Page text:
Lately, more and more people seem to be waking up to the fact that women’s style of leading through listening and collaboration brings enormous benefits to just about every kind of group you can imagine. That includes large and small businesses, nonprofit organizations, sports teams—you name it.

Since many women seem to naturally possess these abilities, we don’t necessarily need to learn a lot of new skills before we take on leadership. However, we may need to start trusting our own thinking and to gain the confidence to lead in our own way.


  1. BE YOURSELF. In an attempt to ‘act like a leader,’ do you ever behave in a way that doesn’t fit your values or personality? Notice your unconscious assumptions—do you think leaders should be aggressive or unemotional? Don’t be afraid to be yourself.
  2. BELIEVE IN YOURSELF. Become aware of the critical voice in your head that says you’re not smart enough or strong enough to take on leadership.
  3. SAY WHAT YOU THINK. In meetings or when talking to family and friends, say what you really think. Don’t pretend to agree just to keep the peace—in the end, it weakens your relationships. As long as you are respectful, you have a right to express your own opinion.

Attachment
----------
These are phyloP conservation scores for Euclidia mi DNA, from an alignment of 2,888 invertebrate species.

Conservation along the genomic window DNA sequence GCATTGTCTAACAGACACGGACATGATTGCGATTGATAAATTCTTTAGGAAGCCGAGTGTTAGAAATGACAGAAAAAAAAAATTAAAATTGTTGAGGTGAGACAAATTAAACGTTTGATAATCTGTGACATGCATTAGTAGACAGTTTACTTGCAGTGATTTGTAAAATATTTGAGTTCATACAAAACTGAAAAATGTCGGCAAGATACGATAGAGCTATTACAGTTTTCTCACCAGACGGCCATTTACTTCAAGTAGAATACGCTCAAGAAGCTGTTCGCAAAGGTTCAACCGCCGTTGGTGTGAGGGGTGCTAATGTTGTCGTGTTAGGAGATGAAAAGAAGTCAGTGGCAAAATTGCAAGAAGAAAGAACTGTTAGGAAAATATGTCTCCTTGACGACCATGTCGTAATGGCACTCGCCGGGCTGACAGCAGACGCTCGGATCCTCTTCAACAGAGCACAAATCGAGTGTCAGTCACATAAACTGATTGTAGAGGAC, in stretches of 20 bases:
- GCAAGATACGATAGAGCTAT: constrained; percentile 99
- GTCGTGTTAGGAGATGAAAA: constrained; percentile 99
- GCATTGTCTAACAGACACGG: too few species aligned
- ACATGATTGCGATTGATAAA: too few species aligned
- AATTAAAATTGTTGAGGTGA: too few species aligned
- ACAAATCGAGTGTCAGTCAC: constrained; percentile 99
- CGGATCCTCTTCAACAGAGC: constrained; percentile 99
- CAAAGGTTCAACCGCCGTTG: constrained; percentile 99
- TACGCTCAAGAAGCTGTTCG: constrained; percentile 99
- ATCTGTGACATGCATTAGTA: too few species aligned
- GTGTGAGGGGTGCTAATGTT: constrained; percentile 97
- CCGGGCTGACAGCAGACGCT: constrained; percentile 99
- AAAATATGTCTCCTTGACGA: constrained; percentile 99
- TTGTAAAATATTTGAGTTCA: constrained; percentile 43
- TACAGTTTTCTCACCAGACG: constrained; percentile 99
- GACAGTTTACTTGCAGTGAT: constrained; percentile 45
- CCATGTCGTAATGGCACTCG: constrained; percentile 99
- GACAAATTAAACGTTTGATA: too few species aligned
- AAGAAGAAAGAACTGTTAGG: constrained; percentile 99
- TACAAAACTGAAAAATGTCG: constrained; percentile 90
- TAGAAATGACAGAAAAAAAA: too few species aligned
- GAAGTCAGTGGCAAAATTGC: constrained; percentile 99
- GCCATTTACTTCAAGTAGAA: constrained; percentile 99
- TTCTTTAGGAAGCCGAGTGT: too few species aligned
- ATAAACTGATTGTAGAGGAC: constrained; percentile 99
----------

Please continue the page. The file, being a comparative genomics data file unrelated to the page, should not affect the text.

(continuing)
4. STAY PRESENT IN THE FACE OF CHALLENGES. A good leader doesn’t avoid problems because it feels uncomfortable. But before tackling tough issues, take the time to become grounded. Notice any negative self-talk. Your actions are much more likely to result in a positive outcome when you are feeling calm and confident.
  5. CELEBRATE THE POSITIVE. If a group or individual is being unnecessarily negative, redirect attention to the positive. Don’t forget to express appreciation and acknowledge effort.
  6. TAKE RISKS. Begin to step outside your comfort zone. Suggest a bold idea at a meeting. Push a project forward. Ask for recognition. Take time for yourself.
  7. DON’T IGNORE PROBLEMS. No group or individual can thrive when key issues aren’t being addressed. Don’t stay silent in the face of dysfunction or pretend everything is fine when it’s not. But before pointing out what everyone else is ignoring, get support and create a plan.
  8. USE YOUR POWER FOR GOOD. The best leaders use their influence to fight for those with less power and to create space for them to take on leadership themselves.
  9. STOP APOLOGIZING. Do you say “I’m sorry” even when you haven’t done anything wrong? You may think you’re just being polite, but others may think you lack confidence. To help break the habit, ask a trusted friend or colleague to give you a small signal every time you apologize.
  10. OPEN YOUR HEART. When someone is having strong emotions or is feeling vulnerable, don’t be afraid to express compassion— even in the workplace. We always have the power to be kind.

Learn more about our work – Inclusive Leadership